Novel associations between parental and newborn cord blood metabolic profiles in the Norwegian Mother, Father and Child Cohort Study

Linn K.L. Øyri, Martin P. Bogsrud, Jacob J. Christensen, Stine M. Ulven, Anne Lise Brantsæter, Kjetil Retterstøl, Hilde K. Brekke, Trond M. Michelsen, Tore Henriksen, Jeanine E. Roeters van Lennep, Per Magnus, Marit B. Veierød, Kirsten B. Holven*

*Corresponding author for this work

Research output: Contribution to journalArticleAcademicpeer-review

3 Citations (Scopus)

Abstract

Background: More than one third of Norwegian women and men between 20 and 40 years of age have elevated cholesterol concentration. Parental metabolic health around conception or during pregnancy may affect the offspring’s cardiovascular disease risk. Lipids are important for fetal development, but the determinants of cord blood lipids have scarcely been studied. We therefore aimed to describe the associations between maternal and paternal peri-pregnancy lipid and metabolic profile and newborn cord blood lipid and metabolic profile. Methods: This study is based on 710 mother–father–newborn trios from the Norwegian Mother, Father and Child Cohort Study (MoBa) and uses data from the Medical Birth Registry of Norway (MBRN). The sample included in this study consisted of parents with and without self-reported hypercholesterolemia the last 6 months before pregnancy and their partners and newborns. Sixty-four cord blood metabolites detected by nuclear magnetic resonance spectroscopy were analyzed by linear mixed model analyses. The false discovery rate procedure was used to correct for multiple testing. Results: Among mothers with hypercholesterolemia, maternal and newborn plasma high-density lipoprotein cholesterol, apolipoprotein A1, linoleic acid, docosahexaenoic acid, alanine, glutamine, isoleucine, leucine, valine, creatinine, and particle concentration of medium high-density lipoprotein were significantly positively associated (0.001 ≤ q ≤ 0.09). Among mothers without hypercholesterolemia, maternal and newborn linoleic acid, valine, tyrosine, citrate, creatinine, high-density lipoprotein size, and particle concentration of small high-density lipoprotein were significantly positively associated (0.02 ≤ q ≤ 0.08). Among fathers with hypercholesterolemia, paternal and newborn ratio of apolipoprotein B to apolipoprotein A1 were significantly positively associated (q = 0.04). Among fathers without hypercholesterolemia, no significant associations were found between paternal and newborn metabolites. Sex differences were found for many cord blood lipids. Conclusions: Maternal and paternal metabolites and newborn sex were associated with several cord blood metabolites. This may potentially affect the offspring’s long-term cardiovascular disease risk.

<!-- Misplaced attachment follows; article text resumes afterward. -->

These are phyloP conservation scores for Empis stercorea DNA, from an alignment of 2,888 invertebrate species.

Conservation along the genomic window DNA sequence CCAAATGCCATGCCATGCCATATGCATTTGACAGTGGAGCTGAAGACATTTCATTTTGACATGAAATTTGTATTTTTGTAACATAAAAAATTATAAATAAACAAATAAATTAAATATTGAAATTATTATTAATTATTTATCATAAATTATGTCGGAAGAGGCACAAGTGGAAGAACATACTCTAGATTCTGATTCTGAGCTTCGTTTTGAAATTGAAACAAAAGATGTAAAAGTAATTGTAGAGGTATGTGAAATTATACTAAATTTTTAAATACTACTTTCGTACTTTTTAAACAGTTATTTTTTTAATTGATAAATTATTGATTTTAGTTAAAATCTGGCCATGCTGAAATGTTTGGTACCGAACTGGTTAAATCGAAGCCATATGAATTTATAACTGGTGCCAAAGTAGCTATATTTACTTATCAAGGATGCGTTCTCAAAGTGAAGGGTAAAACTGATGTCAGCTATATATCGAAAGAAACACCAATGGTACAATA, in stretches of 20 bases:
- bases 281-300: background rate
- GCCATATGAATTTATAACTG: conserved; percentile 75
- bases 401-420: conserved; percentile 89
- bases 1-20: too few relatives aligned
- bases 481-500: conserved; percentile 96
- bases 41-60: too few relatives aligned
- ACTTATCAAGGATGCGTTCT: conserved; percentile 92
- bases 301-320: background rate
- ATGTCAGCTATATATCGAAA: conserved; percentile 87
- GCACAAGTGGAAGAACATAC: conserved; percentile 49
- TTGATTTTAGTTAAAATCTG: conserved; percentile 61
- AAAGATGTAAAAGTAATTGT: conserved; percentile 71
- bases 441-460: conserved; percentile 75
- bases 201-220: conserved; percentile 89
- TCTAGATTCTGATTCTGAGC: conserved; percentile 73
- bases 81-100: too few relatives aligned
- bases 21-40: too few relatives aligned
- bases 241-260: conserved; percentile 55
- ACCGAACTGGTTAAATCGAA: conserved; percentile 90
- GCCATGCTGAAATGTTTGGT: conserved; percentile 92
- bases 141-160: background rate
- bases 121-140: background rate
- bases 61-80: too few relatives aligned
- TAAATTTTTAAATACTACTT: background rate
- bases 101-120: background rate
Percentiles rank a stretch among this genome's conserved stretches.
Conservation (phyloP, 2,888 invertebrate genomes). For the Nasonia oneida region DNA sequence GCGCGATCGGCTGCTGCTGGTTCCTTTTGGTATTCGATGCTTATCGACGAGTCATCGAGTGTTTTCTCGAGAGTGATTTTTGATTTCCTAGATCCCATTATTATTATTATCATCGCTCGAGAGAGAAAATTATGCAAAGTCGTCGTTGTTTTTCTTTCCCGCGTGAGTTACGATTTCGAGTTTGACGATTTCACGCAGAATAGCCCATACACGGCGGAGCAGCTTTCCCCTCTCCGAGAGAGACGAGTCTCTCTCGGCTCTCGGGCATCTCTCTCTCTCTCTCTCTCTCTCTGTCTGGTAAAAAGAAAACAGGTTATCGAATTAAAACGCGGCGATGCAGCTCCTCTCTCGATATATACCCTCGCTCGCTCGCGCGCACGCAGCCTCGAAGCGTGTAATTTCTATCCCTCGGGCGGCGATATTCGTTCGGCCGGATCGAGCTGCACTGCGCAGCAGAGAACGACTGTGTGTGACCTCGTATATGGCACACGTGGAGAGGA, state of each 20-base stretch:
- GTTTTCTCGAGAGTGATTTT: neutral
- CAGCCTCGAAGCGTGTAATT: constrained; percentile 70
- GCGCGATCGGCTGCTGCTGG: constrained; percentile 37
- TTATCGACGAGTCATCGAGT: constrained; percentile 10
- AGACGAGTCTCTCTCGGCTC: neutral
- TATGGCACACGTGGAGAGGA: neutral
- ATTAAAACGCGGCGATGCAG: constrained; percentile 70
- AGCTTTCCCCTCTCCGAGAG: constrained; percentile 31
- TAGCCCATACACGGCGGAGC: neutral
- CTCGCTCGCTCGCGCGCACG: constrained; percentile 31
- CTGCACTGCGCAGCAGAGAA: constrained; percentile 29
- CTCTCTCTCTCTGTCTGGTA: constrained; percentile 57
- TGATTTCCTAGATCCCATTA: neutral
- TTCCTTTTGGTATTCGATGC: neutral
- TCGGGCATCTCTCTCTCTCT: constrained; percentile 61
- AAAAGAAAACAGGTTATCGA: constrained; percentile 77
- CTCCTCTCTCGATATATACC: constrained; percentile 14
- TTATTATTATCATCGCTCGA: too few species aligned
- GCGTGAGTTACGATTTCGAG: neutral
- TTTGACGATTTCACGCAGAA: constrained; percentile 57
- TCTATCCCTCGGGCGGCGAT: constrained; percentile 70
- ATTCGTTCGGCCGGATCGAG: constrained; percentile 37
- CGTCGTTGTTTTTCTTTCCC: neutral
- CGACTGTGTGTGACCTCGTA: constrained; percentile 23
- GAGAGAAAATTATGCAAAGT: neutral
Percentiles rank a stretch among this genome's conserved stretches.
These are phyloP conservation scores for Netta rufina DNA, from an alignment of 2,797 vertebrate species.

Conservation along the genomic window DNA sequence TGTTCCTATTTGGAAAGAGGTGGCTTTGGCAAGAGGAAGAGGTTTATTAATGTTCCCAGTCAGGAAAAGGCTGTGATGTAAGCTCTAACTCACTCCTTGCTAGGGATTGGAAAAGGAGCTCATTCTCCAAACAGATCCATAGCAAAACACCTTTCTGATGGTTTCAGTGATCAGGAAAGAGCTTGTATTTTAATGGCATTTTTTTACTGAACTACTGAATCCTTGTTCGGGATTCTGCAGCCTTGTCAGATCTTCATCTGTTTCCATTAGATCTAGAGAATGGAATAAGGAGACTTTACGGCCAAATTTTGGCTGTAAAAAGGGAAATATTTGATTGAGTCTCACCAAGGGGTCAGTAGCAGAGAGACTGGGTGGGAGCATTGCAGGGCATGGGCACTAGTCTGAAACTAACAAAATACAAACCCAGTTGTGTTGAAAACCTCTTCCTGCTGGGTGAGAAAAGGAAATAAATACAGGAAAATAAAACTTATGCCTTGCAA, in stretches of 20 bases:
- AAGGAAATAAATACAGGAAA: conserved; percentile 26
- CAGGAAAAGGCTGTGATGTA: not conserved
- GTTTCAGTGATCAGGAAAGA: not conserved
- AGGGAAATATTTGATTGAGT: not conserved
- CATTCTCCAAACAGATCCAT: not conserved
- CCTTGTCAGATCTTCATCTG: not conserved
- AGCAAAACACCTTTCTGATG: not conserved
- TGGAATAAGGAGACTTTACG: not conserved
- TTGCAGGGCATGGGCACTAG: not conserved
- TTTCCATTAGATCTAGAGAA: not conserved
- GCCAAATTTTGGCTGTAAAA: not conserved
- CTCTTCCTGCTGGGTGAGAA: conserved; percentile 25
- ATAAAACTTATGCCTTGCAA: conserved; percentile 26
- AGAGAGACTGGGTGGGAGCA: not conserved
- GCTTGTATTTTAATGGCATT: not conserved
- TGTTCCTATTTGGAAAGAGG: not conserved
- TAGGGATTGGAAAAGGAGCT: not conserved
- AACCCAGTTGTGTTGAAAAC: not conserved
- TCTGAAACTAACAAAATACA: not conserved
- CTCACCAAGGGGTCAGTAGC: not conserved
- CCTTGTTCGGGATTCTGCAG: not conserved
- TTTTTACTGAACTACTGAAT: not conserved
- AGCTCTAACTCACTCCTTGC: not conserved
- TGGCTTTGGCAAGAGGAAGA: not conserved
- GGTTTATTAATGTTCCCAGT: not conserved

Original languageEnglish
Article number91
JournalBMC Medicine
Volume19
Issue number1
DOIs
Publication statusPublished - 14 Apr 2021

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